Medicare recipients can sign up with another plan when their current plan pulls out of their area and stops providing the services promised.

When Citizens Return to the U.S. after Living Overseas or Get Out of Prison

Citizens in these unusual situations can sign up for Medicare Part D within the two month period following their release from prison or return to the U.S.

When a Highly-rated Medicare Advantage Plan Becomes Available in the Area

In the event a five-star plan becomes available in your area, you can switch plans any time, except during the first week in December.

When a Plan Violates Its Contract

Should your plan not provide the drugs promised, then enrollees can report this to Medicare and ask for an investigation. If Medicare decides the plan has not honored the contract, then enrollees can switch plans at that time.

If a Mistake Is Made by a Federal Employee during Enrollment or Disenrollment in a Plan

If Medicare approves an enrollee’s claim that a mistake was made during enrollment or disenrollment, then the victim has two months to sign up again.

Another time period for enrollment that is open to baby boomers who aren’t covered by the special enrollment periods mentioned above is the Annual Open Enrollment Period. This timeframe begins on October 15th and lasts through December 7th. During this period, baby boomers are eligible to sign up for Part D for the first time. You can also replace your original Medicare with a Medicare Advantage plan, or switch Medicare Advantage plans.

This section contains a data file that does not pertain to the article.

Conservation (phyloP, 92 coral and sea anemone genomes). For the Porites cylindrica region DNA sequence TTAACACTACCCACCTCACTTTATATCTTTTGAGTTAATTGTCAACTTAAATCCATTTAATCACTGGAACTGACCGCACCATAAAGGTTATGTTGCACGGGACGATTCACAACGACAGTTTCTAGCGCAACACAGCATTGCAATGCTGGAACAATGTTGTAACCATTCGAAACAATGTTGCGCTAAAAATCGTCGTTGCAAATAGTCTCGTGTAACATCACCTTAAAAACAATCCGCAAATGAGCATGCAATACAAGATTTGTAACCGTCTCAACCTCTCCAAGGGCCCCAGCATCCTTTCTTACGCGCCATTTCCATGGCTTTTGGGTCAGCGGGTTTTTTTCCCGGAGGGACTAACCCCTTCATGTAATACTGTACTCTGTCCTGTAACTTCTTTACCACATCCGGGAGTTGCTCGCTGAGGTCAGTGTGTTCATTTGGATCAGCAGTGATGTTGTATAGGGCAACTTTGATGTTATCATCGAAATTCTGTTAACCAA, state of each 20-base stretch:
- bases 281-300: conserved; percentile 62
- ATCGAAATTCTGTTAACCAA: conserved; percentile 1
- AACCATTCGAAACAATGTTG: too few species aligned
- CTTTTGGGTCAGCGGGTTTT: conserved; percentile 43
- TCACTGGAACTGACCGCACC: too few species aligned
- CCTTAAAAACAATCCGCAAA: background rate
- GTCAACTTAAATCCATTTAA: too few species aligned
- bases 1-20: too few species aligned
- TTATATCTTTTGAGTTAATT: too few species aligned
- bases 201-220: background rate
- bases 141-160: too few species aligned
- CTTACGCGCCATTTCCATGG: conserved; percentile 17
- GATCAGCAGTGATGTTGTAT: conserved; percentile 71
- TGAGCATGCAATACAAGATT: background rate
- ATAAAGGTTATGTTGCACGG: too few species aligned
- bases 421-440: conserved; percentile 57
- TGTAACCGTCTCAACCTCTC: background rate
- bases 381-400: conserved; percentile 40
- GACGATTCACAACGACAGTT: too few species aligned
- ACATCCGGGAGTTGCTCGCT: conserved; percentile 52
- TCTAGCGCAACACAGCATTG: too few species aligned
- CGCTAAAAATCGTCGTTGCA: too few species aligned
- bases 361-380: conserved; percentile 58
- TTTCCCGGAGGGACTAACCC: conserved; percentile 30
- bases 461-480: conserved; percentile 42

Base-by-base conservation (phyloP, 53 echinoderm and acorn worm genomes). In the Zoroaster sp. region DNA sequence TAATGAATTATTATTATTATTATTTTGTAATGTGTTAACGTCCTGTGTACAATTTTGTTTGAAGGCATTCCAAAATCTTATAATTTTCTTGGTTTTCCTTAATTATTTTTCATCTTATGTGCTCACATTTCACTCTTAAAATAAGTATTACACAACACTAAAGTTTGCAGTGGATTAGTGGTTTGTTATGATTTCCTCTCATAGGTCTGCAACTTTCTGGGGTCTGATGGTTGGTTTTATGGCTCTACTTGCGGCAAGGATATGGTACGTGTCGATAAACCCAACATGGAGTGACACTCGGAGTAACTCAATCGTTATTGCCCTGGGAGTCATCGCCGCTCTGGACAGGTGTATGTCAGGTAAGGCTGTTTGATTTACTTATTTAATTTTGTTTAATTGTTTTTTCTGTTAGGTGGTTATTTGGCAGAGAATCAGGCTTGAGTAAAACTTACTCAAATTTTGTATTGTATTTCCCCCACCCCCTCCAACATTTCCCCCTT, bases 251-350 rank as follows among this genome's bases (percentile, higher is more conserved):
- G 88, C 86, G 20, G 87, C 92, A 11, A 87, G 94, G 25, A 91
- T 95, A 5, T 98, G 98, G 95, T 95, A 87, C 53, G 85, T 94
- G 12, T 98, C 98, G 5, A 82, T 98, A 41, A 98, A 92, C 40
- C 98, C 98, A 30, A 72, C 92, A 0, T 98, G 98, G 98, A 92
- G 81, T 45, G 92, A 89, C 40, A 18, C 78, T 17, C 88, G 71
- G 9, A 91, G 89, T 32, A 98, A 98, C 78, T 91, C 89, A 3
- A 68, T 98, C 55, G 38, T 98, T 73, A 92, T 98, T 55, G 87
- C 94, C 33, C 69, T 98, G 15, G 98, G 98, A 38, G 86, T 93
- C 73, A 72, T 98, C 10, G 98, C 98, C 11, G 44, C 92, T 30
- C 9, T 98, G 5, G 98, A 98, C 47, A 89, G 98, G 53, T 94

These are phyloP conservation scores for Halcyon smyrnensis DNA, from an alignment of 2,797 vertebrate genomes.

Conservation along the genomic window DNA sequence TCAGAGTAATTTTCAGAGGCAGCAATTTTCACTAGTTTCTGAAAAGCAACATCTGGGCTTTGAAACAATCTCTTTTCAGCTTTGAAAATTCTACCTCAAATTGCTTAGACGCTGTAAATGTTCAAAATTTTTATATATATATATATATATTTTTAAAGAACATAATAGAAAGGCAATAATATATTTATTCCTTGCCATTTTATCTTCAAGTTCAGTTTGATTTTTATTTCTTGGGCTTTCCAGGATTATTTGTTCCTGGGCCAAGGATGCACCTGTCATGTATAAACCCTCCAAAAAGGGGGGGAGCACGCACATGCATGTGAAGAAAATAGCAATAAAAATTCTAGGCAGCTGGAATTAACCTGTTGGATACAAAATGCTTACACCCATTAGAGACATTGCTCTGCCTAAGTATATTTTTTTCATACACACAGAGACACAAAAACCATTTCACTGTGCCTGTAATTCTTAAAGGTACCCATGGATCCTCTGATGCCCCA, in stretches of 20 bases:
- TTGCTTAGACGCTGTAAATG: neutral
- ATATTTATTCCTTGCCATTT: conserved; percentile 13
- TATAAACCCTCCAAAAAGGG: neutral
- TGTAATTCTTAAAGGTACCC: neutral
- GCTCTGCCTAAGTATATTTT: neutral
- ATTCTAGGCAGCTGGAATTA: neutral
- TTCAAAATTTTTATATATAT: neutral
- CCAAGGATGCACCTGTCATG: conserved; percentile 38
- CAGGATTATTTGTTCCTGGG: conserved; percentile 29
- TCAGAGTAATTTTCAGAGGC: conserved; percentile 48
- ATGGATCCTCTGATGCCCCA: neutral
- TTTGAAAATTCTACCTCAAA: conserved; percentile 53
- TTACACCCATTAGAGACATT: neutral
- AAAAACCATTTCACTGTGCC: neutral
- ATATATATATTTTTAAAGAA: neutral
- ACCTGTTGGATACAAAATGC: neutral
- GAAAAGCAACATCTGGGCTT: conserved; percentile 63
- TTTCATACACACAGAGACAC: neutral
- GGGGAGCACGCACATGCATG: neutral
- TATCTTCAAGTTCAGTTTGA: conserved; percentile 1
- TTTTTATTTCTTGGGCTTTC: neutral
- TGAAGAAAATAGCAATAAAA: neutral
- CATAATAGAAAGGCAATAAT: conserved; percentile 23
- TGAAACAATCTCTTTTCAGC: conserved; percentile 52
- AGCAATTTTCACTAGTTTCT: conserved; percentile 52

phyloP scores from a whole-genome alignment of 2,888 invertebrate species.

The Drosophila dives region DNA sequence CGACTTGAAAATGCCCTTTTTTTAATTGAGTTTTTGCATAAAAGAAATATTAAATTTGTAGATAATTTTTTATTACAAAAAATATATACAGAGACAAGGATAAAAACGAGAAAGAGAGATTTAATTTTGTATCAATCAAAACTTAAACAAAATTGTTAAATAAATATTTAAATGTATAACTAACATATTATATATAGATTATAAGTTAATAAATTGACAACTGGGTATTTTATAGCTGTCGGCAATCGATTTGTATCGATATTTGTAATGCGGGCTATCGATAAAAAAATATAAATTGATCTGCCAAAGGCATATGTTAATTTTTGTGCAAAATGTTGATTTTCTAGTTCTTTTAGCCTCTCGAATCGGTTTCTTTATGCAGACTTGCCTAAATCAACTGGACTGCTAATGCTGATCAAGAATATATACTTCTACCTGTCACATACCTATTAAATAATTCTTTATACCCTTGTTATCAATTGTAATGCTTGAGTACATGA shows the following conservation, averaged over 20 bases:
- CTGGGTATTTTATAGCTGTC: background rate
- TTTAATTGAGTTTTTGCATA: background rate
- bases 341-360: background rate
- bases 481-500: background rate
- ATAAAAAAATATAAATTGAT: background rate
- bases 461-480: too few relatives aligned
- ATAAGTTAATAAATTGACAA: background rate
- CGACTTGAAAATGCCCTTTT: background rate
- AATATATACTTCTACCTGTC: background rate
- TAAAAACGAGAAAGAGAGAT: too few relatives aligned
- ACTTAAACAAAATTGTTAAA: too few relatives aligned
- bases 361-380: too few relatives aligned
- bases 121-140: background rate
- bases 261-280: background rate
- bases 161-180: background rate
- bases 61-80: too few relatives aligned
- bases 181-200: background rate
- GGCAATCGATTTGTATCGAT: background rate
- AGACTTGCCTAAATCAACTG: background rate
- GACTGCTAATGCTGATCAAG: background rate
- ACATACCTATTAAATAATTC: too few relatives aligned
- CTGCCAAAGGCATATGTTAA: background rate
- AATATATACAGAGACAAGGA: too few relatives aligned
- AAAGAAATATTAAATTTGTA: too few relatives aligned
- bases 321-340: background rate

Finally, there is another period for boomers to make needed enrollment changes. From January 1st to February 14th, Medicare recipients can opt out of a Medicare Advantage plan to sign up for a Part D drug plan.

What Does Medicare Part D Cost?

The costs paid by Medicare Part D enrollees are based on several factors.

Income is a major factor that determines the cost to enrollees. For 2021, if your income is less than $88,000 for a single person and less than $176,000 as a couple, then you won’t be charged a premium. They calculate earnings based on tax returns.

There are also deductibles and coinsurance costs associated with most plans. It is common for enrollees to be charged for brand-name medications. There are typically cost incentives to use generic brands. Every plan is different and should be carefully reviewed.

Takeaway

Medicare Part D provides drug coverage. Baby boomers must carefully review the different plans available to determine which plan is best for them. Prescription drugs are covered by both Medicare Part D and Medicare Advantage plans.

There is a penalty associated with late signups, so it is important to sign up as early as possible to avoid paying more than is necessary. While the period you can join is limited for most, there are special circumstances that Medicare accommodates by offering more flexible dates to sign up.

David Goldstein
David launched Boomer Buyer Guides with his wife Alice to provide Baby Boomers with trustworthy, well-researched information about products and services that Baby Boomers buy. Learn more about David Goldstein